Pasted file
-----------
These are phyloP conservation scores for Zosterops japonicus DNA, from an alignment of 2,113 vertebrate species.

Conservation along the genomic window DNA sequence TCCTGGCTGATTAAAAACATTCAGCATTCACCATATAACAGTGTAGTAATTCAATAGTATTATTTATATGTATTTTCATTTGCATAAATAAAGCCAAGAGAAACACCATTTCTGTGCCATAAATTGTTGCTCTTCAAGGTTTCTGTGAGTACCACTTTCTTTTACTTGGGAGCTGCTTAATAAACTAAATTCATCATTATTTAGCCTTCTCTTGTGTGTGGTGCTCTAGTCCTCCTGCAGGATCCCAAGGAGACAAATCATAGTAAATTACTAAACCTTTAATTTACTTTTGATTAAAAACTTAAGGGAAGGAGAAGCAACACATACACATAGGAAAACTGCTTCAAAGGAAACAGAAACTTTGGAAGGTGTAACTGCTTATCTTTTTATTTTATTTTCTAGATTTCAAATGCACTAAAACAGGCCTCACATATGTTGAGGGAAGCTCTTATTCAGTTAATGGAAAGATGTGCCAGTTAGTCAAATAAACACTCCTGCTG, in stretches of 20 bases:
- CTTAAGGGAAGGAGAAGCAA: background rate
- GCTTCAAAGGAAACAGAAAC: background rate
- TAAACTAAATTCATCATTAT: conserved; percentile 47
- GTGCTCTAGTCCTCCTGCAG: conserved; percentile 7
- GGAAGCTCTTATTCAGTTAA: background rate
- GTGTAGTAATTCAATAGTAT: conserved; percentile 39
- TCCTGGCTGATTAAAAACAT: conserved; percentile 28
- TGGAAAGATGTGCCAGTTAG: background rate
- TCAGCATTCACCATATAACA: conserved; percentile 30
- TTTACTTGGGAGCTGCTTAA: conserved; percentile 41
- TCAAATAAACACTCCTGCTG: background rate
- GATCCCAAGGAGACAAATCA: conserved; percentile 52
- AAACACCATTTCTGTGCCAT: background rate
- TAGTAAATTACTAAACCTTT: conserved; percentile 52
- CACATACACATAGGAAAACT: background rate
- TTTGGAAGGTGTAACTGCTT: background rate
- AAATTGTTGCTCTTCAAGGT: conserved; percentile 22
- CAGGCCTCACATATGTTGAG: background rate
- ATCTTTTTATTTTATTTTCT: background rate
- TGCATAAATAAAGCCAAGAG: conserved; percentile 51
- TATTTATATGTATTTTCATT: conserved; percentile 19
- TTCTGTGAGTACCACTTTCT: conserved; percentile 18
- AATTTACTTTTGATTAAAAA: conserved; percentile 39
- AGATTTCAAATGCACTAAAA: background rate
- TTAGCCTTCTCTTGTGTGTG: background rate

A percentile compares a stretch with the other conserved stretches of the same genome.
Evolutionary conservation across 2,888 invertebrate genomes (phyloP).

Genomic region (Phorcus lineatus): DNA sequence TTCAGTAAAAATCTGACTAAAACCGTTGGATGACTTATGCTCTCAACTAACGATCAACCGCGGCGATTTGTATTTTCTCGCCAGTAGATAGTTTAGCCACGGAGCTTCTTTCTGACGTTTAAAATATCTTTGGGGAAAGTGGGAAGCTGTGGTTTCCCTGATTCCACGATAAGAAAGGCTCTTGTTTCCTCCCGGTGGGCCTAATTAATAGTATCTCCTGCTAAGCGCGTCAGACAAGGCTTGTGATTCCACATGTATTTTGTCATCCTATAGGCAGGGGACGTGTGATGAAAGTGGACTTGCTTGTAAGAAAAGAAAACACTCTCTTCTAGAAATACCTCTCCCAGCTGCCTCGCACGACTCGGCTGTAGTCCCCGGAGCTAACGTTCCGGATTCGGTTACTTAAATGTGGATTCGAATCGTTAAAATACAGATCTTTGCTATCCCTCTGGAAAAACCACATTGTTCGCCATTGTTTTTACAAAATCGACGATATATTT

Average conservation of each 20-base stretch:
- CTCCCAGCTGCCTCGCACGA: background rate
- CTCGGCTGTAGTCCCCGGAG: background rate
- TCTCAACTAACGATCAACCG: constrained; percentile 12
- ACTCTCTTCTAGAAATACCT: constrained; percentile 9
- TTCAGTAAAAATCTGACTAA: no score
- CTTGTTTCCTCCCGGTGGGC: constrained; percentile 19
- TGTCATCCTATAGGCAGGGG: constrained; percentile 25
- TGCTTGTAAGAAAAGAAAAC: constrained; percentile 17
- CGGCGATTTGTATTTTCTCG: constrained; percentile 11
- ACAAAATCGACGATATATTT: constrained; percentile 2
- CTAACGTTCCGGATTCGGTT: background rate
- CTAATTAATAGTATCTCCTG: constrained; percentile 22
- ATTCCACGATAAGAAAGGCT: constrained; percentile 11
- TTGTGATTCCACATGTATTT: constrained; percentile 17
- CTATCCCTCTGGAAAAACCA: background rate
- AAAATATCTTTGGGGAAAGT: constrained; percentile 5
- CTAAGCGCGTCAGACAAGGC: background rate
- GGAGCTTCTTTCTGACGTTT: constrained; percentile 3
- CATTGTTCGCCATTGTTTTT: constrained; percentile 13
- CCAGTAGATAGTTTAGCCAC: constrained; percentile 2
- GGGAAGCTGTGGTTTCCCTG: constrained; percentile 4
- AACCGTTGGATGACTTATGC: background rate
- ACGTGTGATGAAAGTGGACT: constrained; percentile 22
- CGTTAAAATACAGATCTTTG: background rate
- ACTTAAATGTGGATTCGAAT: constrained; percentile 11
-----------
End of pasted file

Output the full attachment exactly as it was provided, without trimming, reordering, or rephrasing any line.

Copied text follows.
These are phyloP conservation scores for Zosterops japonicus DNA, from an alignment of 2,113 vertebrate species.

Conservation along the genomic window DNA sequence TCCTGGCTGATTAAAAACATTCAGCATTCACCATATAACAGTGTAGTAATTCAATAGTATTATTTATATGTATTTTCATTTGCATAAATAAAGCCAAGAGAAACACCATTTCTGTGCCATAAATTGTTGCTCTTCAAGGTTTCTGTGAGTACCACTTTCTTTTACTTGGGAGCTGCTTAATAAACTAAATTCATCATTATTTAGCCTTCTCTTGTGTGTGGTGCTCTAGTCCTCCTGCAGGATCCCAAGGAGACAAATCATAGTAAATTACTAAACCTTTAATTTACTTTTGATTAAAAACTTAAGGGAAGGAGAAGCAACACATACACATAGGAAAACTGCTTCAAAGGAAACAGAAACTTTGGAAGGTGTAACTGCTTATCTTTTTATTTTATTTTCTAGATTTCAAATGCACTAAAACAGGCCTCACATATGTTGAGGGAAGCTCTTATTCAGTTAATGGAAAGATGTGCCAGTTAGTCAAATAAACACTCCTGCTG, in stretches of 20 bases:
- CTTAAGGGAAGGAGAAGCAA: background rate
- GCTTCAAAGGAAACAGAAAC: background rate
- TAAACTAAATTCATCATTAT: conserved; percentile 47
- GTGCTCTAGTCCTCCTGCAG: conserved; percentile 7
- GGAAGCTCTTATTCAGTTAA: background rate
- GTGTAGTAATTCAATAGTAT: conserved; percentile 39
- TCCTGGCTGATTAAAAACAT: conserved; percentile 28
- TGGAAAGATGTGCCAGTTAG: background rate
- TCAGCATTCACCATATAACA: conserved; percentile 30
- TTTACTTGGGAGCTGCTTAA: conserved; percentile 41
- TCAAATAAACACTCCTGCTG: background rate
- GATCCCAAGGAGACAAATCA: conserved; percentile 52
- AAACACCATTTCTGTGCCAT: background rate
- TAGTAAATTACTAAACCTTT: conserved; percentile 52
- CACATACACATAGGAAAACT: background rate
- TTTGGAAGGTGTAACTGCTT: background rate
- AAATTGTTGCTCTTCAAGGT: conserved; percentile 22
- CAGGCCTCACATATGTTGAG: background rate
- ATCTTTTTATTTTATTTTCT: background rate
- TGCATAAATAAAGCCAAGAG: conserved; percentile 51
- TATTTATATGTATTTTCATT: conserved; percentile 19
- TTCTGTGAGTACCACTTTCT: conserved; percentile 18
- AATTTACTTTTGATTAAAAA: conserved; percentile 39
- AGATTTCAAATGCACTAAAA: background rate
- TTAGCCTTCTCTTGTGTGTG: background rate

A percentile compares a stretch with the other conserved stretches of the same genome.
Evolutionary conservation across 2,888 invertebrate genomes (phyloP).

Genomic region (Phorcus lineatus): DNA sequence TTCAGTAAAAATCTGACTAAAACCGTTGGATGACTTATGCTCTCAACTAACGATCAACCGCGGCGATTTGTATTTTCTCGCCAGTAGATAGTTTAGCCACGGAGCTTCTTTCTGACGTTTAAAATATCTTTGGGGAAAGTGGGAAGCTGTGGTTTCCCTGATTCCACGATAAGAAAGGCTCTTGTTTCCTCCCGGTGGGCCTAATTAATAGTATCTCCTGCTAAGCGCGTCAGACAAGGCTTGTGATTCCACATGTATTTTGTCATCCTATAGGCAGGGGACGTGTGATGAAAGTGGACTTGCTTGTAAGAAAAGAAAACACTCTCTTCTAGAAATACCTCTCCCAGCTGCCTCGCACGACTCGGCTGTAGTCCCCGGAGCTAACGTTCCGGATTCGGTTACTTAAATGTGGATTCGAATCGTTAAAATACAGATCTTTGCTATCCCTCTGGAAAAACCACATTGTTCGCCATTGTTTTTACAAAATCGACGATATATTT

Average conservation of each 20-base stretch:
- CTCCCAGCTGCCTCGCACGA: background rate
- CTCGGCTGTAGTCCCCGGAG: background rate
- TCTCAACTAACGATCAACCG: constrained; percentile 12
- ACTCTCTTCTAGAAATACCT: constrained; percentile 9
- TTCAGTAAAAATCTGACTAA: no score
- CTTGTTTCCTCCCGGTGGGC: constrained; percentile 19
- TGTCATCCTATAGGCAGGGG: constrained; percentile 25
- TGCTTGTAAGAAAAGAAAAC: constrained; percentile 17
- CGGCGATTTGTATTTTCTCG: constrained; percentile 11
- ACAAAATCGACGATATATTT: constrained; percentile 2
- CTAACGTTCCGGATTCGGTT: background rate
- CTAATTAATAGTATCTCCTG: constrained; percentile 22
- ATTCCACGATAAGAAAGGCT: constrained; percentile 11
- TTGTGATTCCACATGTATTT: constrained; percentile 17
- CTATCCCTCTGGAAAAACCA: background rate
- AAAATATCTTTGGGGAAAGT: constrained; percentile 5
- CTAAGCGCGTCAGACAAGGC: background rate
- GGAGCTTCTTTCTGACGTTT: constrained; percentile 3
- CATTGTTCGCCATTGTTTTT: constrained; percentile 13
- CCAGTAGATAGTTTAGCCAC: constrained; percentile 2
- GGGAAGCTGTGGTTTCCCTG: constrained; percentile 4
- AACCGTTGGATGACTTATGC: background rate
- ACGTGTGATGAAAGTGGACT: constrained; percentile 22
- CGTTAAAATACAGATCTTTG: background rate
- ACTTAAATGTGGATTCGAAT: constrained; percentile 11